The majority of the U.S. House of Representatives have urged the House leadership to not promote accrual-based accounting for tax purposes.
Over a half, 233 out of 432 current voting members signed a letter stating that a transition to the accrual method "will have a severely detrimental impact on thousands of businesses in our districts."
Last month, a similar effort in the US senate gained the backing of 46 out of 100 members of that chamber.
The letter, sent on 11 September to Speaker John Boehner and other members of the House leadership, read:
"Those who use the cash method of accounting include many of our local job creators and professionals including accountants, architects, attorneys, dentists, engineers, farmers, physicians and financial service professionals."
"Importantly, the cash method of accounting is the foundation upon which these businesses have built their business models for decades," it continued.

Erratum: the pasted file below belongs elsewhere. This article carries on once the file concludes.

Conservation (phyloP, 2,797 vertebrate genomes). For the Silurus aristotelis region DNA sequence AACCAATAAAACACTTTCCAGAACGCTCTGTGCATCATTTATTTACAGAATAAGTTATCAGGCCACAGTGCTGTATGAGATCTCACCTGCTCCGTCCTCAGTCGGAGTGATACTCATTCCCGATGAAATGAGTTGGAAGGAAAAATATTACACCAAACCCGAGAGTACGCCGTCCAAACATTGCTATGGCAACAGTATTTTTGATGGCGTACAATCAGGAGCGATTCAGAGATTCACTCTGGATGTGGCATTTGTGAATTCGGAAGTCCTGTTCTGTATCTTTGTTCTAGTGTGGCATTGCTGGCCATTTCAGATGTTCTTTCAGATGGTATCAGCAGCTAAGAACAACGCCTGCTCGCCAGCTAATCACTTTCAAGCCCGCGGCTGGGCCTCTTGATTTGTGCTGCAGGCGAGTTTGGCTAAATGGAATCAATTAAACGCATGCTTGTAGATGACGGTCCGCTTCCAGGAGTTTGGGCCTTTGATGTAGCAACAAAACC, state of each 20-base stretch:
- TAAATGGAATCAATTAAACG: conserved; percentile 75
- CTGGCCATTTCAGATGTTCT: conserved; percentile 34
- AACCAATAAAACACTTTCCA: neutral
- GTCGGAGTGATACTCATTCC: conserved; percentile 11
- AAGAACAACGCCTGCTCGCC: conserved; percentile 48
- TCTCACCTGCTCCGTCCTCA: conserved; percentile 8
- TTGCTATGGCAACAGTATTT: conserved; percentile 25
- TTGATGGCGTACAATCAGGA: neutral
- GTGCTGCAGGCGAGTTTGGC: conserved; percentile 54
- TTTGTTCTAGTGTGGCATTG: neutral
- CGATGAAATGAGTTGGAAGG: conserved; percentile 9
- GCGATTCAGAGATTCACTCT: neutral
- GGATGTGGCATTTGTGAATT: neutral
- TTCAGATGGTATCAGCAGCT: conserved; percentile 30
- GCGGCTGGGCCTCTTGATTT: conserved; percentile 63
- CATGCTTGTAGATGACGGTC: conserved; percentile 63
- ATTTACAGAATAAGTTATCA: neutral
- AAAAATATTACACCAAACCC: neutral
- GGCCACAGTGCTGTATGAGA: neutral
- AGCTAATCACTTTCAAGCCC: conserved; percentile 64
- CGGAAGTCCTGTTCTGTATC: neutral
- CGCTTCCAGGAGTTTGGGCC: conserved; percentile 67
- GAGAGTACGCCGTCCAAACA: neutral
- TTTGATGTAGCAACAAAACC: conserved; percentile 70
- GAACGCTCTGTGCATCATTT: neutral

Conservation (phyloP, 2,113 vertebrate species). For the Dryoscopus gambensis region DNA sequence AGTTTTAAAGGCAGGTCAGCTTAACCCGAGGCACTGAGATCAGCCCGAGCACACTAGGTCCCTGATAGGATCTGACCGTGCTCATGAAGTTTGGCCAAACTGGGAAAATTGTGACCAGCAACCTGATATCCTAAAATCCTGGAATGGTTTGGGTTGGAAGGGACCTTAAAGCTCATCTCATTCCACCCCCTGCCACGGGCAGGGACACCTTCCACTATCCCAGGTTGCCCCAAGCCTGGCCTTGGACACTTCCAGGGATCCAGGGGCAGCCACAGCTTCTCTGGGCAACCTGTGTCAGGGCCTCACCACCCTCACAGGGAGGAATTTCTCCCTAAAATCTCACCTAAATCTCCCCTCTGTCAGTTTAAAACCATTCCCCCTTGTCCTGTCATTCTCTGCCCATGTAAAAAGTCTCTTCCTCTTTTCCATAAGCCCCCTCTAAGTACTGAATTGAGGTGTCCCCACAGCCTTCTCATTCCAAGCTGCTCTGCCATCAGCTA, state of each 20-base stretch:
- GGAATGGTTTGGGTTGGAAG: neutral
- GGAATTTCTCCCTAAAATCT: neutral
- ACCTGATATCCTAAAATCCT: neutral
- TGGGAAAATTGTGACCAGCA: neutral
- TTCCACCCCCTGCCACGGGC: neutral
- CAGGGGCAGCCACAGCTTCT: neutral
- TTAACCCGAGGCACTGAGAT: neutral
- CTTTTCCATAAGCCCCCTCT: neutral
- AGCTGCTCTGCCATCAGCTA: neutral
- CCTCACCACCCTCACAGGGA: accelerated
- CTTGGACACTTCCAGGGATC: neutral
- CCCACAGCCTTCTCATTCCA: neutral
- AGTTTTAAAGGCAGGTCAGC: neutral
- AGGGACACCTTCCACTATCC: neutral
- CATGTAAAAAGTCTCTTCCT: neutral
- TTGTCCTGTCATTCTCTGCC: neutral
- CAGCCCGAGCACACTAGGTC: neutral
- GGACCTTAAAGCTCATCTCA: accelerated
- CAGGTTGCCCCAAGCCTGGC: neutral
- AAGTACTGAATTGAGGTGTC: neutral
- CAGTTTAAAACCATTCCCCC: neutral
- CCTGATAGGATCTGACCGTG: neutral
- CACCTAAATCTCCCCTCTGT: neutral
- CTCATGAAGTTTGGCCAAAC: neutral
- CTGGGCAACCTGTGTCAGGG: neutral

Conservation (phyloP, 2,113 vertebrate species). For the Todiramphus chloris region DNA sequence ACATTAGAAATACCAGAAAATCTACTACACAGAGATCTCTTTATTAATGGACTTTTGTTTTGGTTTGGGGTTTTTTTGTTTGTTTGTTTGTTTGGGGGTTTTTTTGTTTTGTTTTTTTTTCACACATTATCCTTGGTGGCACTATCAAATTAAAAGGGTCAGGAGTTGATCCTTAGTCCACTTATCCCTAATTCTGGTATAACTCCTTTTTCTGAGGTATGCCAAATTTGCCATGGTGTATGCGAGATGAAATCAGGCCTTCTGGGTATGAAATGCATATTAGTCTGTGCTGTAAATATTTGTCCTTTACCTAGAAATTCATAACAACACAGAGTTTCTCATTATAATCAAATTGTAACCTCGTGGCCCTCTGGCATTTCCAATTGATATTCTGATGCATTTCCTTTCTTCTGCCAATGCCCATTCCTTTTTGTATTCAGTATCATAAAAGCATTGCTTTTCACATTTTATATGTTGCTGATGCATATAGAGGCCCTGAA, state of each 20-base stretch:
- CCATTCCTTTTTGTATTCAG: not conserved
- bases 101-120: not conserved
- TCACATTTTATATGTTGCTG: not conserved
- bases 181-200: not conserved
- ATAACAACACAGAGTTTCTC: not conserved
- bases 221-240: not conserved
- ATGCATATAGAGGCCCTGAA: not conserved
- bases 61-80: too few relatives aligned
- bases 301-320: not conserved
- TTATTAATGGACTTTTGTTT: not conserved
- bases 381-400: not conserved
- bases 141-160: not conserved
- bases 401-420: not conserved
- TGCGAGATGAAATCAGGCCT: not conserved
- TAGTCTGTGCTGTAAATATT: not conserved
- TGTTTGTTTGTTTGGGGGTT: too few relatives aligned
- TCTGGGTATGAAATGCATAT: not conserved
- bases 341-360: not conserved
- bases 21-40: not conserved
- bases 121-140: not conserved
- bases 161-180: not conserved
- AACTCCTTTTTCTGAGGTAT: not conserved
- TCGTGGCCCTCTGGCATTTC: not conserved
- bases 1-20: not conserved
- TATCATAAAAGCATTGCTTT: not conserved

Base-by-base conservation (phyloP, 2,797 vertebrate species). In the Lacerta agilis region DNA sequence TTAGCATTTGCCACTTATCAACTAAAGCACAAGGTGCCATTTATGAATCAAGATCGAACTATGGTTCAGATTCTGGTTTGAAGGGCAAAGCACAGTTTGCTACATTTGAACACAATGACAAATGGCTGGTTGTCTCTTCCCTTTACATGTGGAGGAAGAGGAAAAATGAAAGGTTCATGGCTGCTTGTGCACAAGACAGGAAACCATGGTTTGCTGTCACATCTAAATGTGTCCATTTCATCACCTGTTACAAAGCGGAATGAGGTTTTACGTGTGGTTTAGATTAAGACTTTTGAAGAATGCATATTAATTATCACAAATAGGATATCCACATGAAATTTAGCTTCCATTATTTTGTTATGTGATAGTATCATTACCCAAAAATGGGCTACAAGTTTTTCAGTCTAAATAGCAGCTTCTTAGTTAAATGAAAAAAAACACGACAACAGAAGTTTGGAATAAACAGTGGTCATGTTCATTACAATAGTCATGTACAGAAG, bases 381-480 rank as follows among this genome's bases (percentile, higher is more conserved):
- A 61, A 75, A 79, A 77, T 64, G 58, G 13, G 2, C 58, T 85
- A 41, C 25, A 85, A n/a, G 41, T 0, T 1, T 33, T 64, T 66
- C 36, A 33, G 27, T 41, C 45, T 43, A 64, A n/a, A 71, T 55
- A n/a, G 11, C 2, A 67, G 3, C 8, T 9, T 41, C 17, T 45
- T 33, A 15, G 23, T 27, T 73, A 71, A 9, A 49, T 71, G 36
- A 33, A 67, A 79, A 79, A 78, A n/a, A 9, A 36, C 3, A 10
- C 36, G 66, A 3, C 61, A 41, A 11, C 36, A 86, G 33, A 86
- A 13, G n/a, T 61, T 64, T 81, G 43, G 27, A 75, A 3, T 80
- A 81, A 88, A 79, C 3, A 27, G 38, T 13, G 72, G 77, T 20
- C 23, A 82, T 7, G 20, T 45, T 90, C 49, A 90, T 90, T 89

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The accrual method of accounting recognizes income when a service is performed, regardless of when cash is collected.
"If forced to pay taxes before income is received, less money would be available to small businesses for growth and job creation," the lawmakers wrote. "Cash flow management becomes far more complex as a result, and will likely trigger the need for additional outside financing."
The American Institute of Certified Public Accountants (AICPA) president and chief executive officer Barry Melancon welcomed the initiatives in both chambers.
"Colleagues from state CPA societies and our members have been instrumental in this effort," Melancon said. "The accrual accounting mandate is bad tax policy that should be abandoned by the House and Senate."